What Happens at GTS–The GAMA Trade Show 2012 Warm-Up Post

This is my fourth year attending the GAMA Trade Show (GTS) and it occurs to me I talk a great deal about the exhibitors but not much about what actually happens at GTS besides the exhibitor area. There is much more to GTS besides the exhibitors, so I thought I would give you a more holistic view of what happens at GTS.

The GAMA Trade Show 2012 starts Monday with GAMA educational tracks (seminars) for retailers with exciting titles like “Store Design” and “Negotiating Commercial Leases.”

I know retailers learn much from these seminars, but the real action for your humble author begins after  my Wednesday morning arrival. I arrive just in time to catch a couple of the publisher seminars. Publisher seminars are usually an hour-long where the game publisher talks about upcoming plans and often announces new releases.  Sadly, publsher seminars are less fun than one might imagine. Sure, you get to hear all about the cool new games and plans for the new year (marketing, organized play, etc)…in a room filled with deeply skeptical game store owners trying to make a profit.

I have yet to attend one that did not have some level of griping from the retailers about  something ( eg. missed release dates, too many releases, too few releases, product price too high  to  sell little Timmy, publisher supposedly not supporting brick and mortar retailers enough etc.).  Verbal slings and arrows directed at  the innocent marketing guy is painful to watch.  Dodge well marketing guy!

Once past the morning seminars, the afternoon brings the exhibitor hall and all of its glory!

Most people do not realize that the exhibitor area is only open 10 hours! Yes, the trade show runs five days and the exhibitors area is only open for two, five-hour blocks on Wednesday and Thursday.  It means I really have to move to speak with everyone. 10 hours seems like a lot of time, but one “ooh, that is cool” moment can cost 30 minutes playing a demo and chatting with the publisher. It passes in a blur. That said, it does give you an opportunity to pick your targets for “Games Night.”

“Games Night” is only on Wednesday night and is basically a mini-convention.  Publishers setup tables and you can sit down and play any game on a first-come, first-served basis. Most games are too complex to get in a full game on the exhibitor floor so it is hard to get a “feel” for a game until you truly play it. Many of the games are prototypes held together with tape, placeholder miniatures and photocopied rules because the actual release date is months later, usually for the Summer convention season or Christmas. Remember GTS is at its heart an opportunity for retailers to choose which products to stock. Stocking games you believe will sell in the coming year is the difference between bankruptcy and another year of operation.  “Games Night” is fun, but this is serious business. Money is on the line and  publishers make or break sales at game night.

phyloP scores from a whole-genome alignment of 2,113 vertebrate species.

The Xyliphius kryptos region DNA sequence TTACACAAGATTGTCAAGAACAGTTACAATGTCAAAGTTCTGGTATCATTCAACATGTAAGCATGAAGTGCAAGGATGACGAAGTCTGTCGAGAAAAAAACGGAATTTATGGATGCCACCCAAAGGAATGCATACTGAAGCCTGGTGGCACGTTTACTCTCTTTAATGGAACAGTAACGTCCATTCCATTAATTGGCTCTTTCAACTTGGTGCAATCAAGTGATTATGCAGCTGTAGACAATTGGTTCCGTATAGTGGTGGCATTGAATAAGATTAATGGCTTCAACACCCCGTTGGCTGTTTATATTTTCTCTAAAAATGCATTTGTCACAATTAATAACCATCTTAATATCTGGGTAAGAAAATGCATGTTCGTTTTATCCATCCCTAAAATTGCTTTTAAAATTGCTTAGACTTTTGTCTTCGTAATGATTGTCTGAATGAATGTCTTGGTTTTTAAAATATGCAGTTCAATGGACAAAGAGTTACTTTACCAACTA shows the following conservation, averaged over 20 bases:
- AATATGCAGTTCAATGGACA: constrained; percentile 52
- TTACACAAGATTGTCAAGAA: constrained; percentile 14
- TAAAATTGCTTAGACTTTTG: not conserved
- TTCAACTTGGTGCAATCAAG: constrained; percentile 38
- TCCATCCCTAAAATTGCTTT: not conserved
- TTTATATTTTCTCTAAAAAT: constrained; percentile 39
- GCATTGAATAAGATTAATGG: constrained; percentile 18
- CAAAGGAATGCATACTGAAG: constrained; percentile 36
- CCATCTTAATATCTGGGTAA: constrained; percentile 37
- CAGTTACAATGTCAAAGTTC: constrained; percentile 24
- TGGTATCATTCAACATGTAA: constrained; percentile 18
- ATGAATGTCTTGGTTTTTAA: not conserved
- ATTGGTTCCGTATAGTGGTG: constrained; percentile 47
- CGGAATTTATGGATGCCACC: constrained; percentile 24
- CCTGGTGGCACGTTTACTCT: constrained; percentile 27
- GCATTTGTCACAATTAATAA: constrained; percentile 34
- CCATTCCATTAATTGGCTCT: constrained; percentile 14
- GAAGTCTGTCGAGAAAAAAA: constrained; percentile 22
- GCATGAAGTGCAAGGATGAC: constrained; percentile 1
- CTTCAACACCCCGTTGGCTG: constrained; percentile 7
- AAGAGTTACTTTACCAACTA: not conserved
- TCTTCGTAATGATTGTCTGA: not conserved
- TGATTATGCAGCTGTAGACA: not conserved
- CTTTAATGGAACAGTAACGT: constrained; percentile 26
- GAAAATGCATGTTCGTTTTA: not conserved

The only remaining events are the sponsored dinners/lunches. Free food served up while the sponsoring company discusses why their product line will sell in your store.  These are retailer-oriented events, so I usually skip them. I get the same information from the various vendors directly anyway at their respective exhibitor booths.

Which brings me to the attendees. GTS primarily draws retailers and publishers, with some press  and a few of what I call “wild cards,” game designers shopping for a publishers.  To a man (or woman) they are all hardcore gamers. How hardcore?   Think about it, these are the people who chose gaming as a profession, not a hobby. (Gamers, what is your profession… Sorry, I could not resist the image). Much networking takes place in dark alcoves and hallways throughout GTS.

That is just a quick overview, but I hope you find it informative. If you have any specific questions about the show, I will do my best to answer them in the comments.

 

Trask, The Last Tyromancer

 

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trask

Trask is a long-time gamer, world traveler and history buff. He hopes that his scribblings will both inform and advance gaming as a hobby.

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